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Photo: In tests to control caterpillars on vegetable crops, ecologist Stephen Wraight examines nozzles used to spray spores of the insect pathogenic fungus Beauveria bassiana. Link to photo information

For more details, read Agricultural Research.

Caterpillar Pests Beware: New Fungal Strain is Out to Get You

By Hank Becker
November 2, 2000

The discovery of beneficial fungi that produce mycoinsecticides brightens the future of environmentally friendly controls for insect crop pests, Agricultural Research Service scientists report.

Mycoinsecticides are fungal sprays. When applied to insect-infested plants, fungal spores attack the pests by penetrating their outer cuticle. Then the fungus eats them from the inside out. Spores from dead insects can survive to reinfect subsequent pest generations.

For example, one new strain of the Beauveria bassiana fungus--known as BB-1200-- appears to be more effective in curbing caterpillar pests than its close relative, the commercially available GHA strain.

Long-standing collaborations between ARS scientists at the U.S. Plant, Soil and Nutrition Laboratory, Ithaca, N.Y., and Mycotech Corp., Butte, Mont., led to the discovery that spores of Beauveria strain GHA can control many important insect pests of agricultural crops like cabbage, broccoli, cucumber and greenhouse ornamentals. This discovery led to developing the commercial products Mycotrol and BotaniGard, which have been registered for use in the United States, Mexico, and other counties for biological control of grasshoppers, whiteflies, aphids, thrips and diamondback moths.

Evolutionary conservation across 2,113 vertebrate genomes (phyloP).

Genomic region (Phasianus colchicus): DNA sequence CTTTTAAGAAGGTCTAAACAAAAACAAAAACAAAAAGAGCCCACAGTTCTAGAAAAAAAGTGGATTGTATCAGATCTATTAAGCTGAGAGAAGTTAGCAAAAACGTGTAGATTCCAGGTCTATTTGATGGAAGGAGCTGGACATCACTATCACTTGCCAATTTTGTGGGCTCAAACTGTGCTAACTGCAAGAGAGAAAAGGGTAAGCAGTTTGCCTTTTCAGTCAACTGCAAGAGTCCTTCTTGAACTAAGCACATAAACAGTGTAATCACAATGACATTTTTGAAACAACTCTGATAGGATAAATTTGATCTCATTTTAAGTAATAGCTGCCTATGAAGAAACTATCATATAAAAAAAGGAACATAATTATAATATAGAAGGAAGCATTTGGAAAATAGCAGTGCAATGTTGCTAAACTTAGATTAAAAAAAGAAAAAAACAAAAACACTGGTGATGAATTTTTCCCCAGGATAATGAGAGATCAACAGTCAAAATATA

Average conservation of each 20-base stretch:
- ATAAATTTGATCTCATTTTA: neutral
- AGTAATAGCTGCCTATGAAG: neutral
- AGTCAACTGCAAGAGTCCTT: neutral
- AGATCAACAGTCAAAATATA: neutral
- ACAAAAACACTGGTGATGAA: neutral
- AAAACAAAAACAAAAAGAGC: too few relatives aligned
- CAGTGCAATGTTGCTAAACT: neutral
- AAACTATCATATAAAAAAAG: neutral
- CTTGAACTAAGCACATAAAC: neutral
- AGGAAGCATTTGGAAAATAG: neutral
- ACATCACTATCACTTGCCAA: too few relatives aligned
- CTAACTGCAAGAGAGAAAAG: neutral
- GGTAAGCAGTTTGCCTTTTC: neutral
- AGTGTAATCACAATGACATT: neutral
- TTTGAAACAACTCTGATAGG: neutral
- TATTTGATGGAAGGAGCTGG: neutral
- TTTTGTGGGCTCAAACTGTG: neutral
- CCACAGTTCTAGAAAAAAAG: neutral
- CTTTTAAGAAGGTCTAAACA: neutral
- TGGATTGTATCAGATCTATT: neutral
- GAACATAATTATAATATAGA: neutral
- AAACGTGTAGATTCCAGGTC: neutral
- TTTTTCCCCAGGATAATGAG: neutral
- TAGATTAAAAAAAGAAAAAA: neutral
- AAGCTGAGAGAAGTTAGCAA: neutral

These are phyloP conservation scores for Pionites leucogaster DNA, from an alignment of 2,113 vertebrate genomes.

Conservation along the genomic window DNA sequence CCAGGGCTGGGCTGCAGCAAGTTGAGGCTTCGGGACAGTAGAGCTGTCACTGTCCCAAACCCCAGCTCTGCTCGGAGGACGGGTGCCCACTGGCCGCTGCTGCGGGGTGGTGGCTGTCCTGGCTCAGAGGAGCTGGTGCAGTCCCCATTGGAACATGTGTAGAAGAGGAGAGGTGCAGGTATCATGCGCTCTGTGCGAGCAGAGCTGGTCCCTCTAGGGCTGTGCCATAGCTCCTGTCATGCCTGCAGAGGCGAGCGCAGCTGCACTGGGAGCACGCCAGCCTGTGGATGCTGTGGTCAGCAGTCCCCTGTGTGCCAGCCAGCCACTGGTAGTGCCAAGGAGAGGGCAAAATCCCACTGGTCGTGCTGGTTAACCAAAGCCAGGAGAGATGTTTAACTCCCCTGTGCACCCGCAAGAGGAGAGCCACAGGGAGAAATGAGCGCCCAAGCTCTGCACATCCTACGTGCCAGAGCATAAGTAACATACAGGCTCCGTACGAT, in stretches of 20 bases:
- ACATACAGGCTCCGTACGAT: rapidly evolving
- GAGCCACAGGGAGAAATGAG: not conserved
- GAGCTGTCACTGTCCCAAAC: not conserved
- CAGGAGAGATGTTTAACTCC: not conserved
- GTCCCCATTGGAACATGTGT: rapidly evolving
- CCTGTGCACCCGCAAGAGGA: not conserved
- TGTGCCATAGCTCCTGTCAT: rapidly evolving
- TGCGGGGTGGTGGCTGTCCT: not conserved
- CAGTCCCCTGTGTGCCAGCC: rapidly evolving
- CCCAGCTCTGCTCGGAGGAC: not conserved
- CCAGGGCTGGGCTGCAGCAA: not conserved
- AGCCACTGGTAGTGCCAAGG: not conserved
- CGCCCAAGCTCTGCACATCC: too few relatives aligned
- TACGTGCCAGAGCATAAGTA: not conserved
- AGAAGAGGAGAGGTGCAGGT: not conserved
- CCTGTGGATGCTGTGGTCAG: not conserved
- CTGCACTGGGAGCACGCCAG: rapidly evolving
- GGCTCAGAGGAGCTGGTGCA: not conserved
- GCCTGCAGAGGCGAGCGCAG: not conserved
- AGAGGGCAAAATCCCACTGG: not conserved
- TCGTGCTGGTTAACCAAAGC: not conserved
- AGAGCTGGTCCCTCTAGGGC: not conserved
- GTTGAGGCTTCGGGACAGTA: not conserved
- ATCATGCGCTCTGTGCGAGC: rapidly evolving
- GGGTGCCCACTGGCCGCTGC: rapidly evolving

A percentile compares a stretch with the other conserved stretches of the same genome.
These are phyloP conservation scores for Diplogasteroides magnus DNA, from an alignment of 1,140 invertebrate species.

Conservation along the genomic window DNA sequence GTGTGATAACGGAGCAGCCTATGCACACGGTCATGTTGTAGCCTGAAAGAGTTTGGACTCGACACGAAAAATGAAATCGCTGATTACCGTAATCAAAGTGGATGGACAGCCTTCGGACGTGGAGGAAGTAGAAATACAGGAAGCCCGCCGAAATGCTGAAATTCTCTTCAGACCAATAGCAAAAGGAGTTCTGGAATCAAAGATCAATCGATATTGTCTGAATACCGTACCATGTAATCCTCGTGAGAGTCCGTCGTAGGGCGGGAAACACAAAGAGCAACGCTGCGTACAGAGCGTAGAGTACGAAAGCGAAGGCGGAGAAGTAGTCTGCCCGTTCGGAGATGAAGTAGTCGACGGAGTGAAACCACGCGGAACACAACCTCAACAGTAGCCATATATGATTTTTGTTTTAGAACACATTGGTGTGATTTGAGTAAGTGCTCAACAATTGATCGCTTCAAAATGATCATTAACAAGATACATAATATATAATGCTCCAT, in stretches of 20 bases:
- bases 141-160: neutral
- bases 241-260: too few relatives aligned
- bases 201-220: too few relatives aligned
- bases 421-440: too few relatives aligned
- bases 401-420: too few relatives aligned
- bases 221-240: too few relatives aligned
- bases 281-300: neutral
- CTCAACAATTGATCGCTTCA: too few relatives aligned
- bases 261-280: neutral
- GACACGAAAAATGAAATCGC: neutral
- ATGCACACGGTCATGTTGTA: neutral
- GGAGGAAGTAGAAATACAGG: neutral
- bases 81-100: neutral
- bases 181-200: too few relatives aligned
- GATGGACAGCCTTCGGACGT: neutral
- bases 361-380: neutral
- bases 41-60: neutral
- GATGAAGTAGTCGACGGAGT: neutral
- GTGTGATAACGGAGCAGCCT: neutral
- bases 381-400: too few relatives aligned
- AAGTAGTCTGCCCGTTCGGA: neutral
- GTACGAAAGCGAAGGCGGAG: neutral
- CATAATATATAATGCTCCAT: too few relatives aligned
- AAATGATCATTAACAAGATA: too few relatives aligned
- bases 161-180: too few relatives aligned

After GHA’s discovery, the search intensified for a more virulent, broad-spectrum mycoinsecticide effective against a large group of lepidopteran (caterpillar) pests. In June 1999, scientists in ARS’ fungal-screening program at Ithaca discovered the high virulence and exceptionally broad lepidopteran host range of the new Beauveria BB-1200 strain, originally taken from a diamondback moth.

Laboratory bioassays showed BB-1200 consistently exhibited virulence equal to or greater than the GHA strain against all lepidopteran pests tested. Included were fall armyworm, beet armyworm, black cutworm, corn borer and cabbage looper--pests not highly susceptible to GHA. These lepidopteran defoliators are among the most destructive pests of important crops like corn and cabbage, costing several billion dollars in losses each year.

For more details, see the November 2000 issue of Agricultural Research magazine.

ARS is the chief scientific research arm of the U.S. Department of Agriculture.

Scientific contact: Stephen P. Wraight, ARS U.S. Plant, Soil, and Nutrition Laboratory, Ithaca, N.Y., phone (607) 255-2458, fax (607) 255-1132,